If You Cannot Say Something Nice…

Tuesday, January 25th, 2011 • 8 Comments on If You Cannot Say Something Nice…

It’s an interesting social experiment to tell people you’re pregnant. When I got pregnant with Patrick the response was overwhelmingly positive.  Good wishes were heaped on me and I basked in it, hoping all that positive energy would fend off anything bad from happening. I’m superstitious like that. I’d had a miscarriage the previous year, so I know those early good wishes were tempered with caution— much like my acceptance of those good wishes. But as the months wore on, others showed such joy in my increasingly growing condition. Not in a mean way—in that way a pregnant woman walking into a room will garner attention and inspire smiles. It was nice.

So I find myself a bit perplexed this time around.  Granted, it’s still early (just over 8 weeks) and there is still reason for plenty of caution. But the responses I’ve gotten to this pregnancy have not been as positive as they were with Patrick. In fact, there is an undercurrent of negativity in some of the things people have said. “Again? Wow, you’re really in for it!”  “I’m going to laugh if this one doesn’t sleep as well as Patrick.”  “This one won’t be as good as Patrick.”  “You’re never going to have time for yourself now!”  “That’s crazy!”  And so on.

I suppose having back-to-back babies at my age is a bit of a shocker for anyone (including me) and perhaps no one quite knows how to take it.  Patrick could be seen as the miracle baby after the miscarriage and considering my age, plus the fact that I’ve been married forever and it seemed certain we’d never have children. (Never mind that we weren’t actively trying to have children most of those years.)  So if Patrick is the miracle, this pregnancy would be, what? It confuses people, I suppose.

The negative comparisons to Patrick bother me more than the rest.  There is almost a malicious glee in some of those comments.  Having a baby who is an excellent sleeper seems to bother people, whether they have children or not.  Why is that?  So now I’m being heaped with all these warnings that second babies aren’t like first babies—they’re worse. They never sleep, they cry all the time, they aren’t as happy as their older siblings, they are completely different in every way. I have joked that the next baby will be a terror—but I find it shocking that other people feel compelled to say such things.

The negative stuff isn’t the norm, though sometimes it feels like it when I get back to back comments from people.  There have been many, many happy wishes and I’m grateful for every one, perhaps even more so this time around. Knowing what the months will bring in terms of worry and stress, I appreciate all the positive energy I can get. I think the unkind comments are so jarring because they’re so unexpected. Even if it’s said in a joking way, a wish for me to have a baby who never sleeps feels like a curse. Or maybe it’s just my overwrought pregnancy hormones taking things too personally. It’s certainly possible.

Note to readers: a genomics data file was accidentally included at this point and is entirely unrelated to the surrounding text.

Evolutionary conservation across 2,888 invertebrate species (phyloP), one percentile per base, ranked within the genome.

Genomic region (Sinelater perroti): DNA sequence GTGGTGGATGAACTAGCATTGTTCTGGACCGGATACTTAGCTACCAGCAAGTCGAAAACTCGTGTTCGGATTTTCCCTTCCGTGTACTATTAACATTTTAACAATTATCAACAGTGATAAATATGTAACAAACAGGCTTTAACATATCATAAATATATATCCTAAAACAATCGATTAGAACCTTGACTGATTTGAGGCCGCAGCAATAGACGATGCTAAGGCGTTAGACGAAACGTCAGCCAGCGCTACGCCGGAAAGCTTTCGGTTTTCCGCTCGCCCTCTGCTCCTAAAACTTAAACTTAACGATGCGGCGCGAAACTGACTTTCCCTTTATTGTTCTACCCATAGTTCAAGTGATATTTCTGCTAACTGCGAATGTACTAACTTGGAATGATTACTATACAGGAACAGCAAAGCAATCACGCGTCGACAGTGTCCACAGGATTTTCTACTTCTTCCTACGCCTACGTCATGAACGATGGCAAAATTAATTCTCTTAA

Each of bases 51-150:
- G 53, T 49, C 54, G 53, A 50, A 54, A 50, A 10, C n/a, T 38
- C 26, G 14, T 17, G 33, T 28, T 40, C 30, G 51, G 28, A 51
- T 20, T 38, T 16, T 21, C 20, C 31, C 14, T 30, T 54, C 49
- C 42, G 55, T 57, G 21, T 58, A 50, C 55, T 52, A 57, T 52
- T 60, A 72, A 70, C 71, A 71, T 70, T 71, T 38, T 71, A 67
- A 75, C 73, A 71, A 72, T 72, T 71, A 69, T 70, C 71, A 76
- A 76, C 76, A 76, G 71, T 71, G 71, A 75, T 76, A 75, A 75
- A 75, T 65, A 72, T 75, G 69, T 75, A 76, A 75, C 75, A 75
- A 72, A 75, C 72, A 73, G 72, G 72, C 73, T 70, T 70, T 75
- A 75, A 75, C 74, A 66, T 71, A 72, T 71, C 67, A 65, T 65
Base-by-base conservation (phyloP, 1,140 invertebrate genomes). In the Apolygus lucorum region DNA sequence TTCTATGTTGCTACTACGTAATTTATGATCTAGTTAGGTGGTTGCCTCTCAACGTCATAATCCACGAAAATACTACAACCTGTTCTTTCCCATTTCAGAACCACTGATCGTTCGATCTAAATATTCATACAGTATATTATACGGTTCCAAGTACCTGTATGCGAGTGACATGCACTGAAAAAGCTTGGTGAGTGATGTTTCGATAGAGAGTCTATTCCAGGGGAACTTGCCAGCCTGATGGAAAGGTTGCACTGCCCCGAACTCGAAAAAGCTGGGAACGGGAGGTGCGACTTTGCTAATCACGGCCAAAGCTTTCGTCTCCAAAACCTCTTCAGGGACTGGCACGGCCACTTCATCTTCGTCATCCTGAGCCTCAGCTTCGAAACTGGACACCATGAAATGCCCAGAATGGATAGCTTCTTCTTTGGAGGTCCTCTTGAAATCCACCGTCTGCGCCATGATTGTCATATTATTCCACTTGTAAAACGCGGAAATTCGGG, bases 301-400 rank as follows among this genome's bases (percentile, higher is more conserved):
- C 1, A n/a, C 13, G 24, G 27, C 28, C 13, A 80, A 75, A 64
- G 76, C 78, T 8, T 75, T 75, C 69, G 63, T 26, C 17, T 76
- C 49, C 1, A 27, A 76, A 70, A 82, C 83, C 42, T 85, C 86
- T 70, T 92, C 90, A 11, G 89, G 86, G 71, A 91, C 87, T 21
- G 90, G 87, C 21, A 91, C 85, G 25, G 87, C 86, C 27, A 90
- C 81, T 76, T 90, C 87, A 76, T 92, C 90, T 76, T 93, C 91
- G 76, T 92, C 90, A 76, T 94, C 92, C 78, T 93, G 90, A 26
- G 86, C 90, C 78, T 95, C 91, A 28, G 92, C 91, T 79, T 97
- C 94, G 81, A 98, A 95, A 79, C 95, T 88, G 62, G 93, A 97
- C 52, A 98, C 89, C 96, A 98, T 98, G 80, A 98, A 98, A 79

Come what may, I don’t regret telling people as early as I did about this pregnancy. I will bask in the good wishes of the people who are genuinely happy for me and let that good energy deflect those who aren’t. And I will keep my fingers crossed for a baby who is healthy and happy and sleeps as well as his brother.

Posted by Kristina in Baby, Pregnancy and Baby
  • I’m not a mother myself, but am so happy to hear your news. I hope you have a safe and joyous pregnancy and that when the time comes, your increased family are all happy and healthy. Also hope the newcomer will be a sound and peaceful sleeper. smile

  • Jo says:

    First, I would say that second babies tend to be WAY more chilled and easier, for lots of reasons. I know of exceptions, but generally, they’re relaxed, social little people, with none of the neuroses that go along with being the sole apple of your anxious first time parents’ besotted eyes smile

    Secondly, yeah, I will admit to being in the camp that is terrified at the thought of dealing with a babe in arms and a toddler, and I’m amazed at people who do. So I do sometimes have that awed fear reaction to people having their kids close together.

    However, in Ireland, it’s the norm, even still. ‘Irish Twins’ is the term for babies born more or less 9 months apart. As soon as your baby gets bigger here, people start asking is it time for the next one, so they’ve really no right ot the kind of reaction you’re describing!

    Especially not to your face. People are just insensitive, and a little bit stupid, and they don’t realise the impact their words might have. We all think we own pregnant women for some reason. I don’t know why.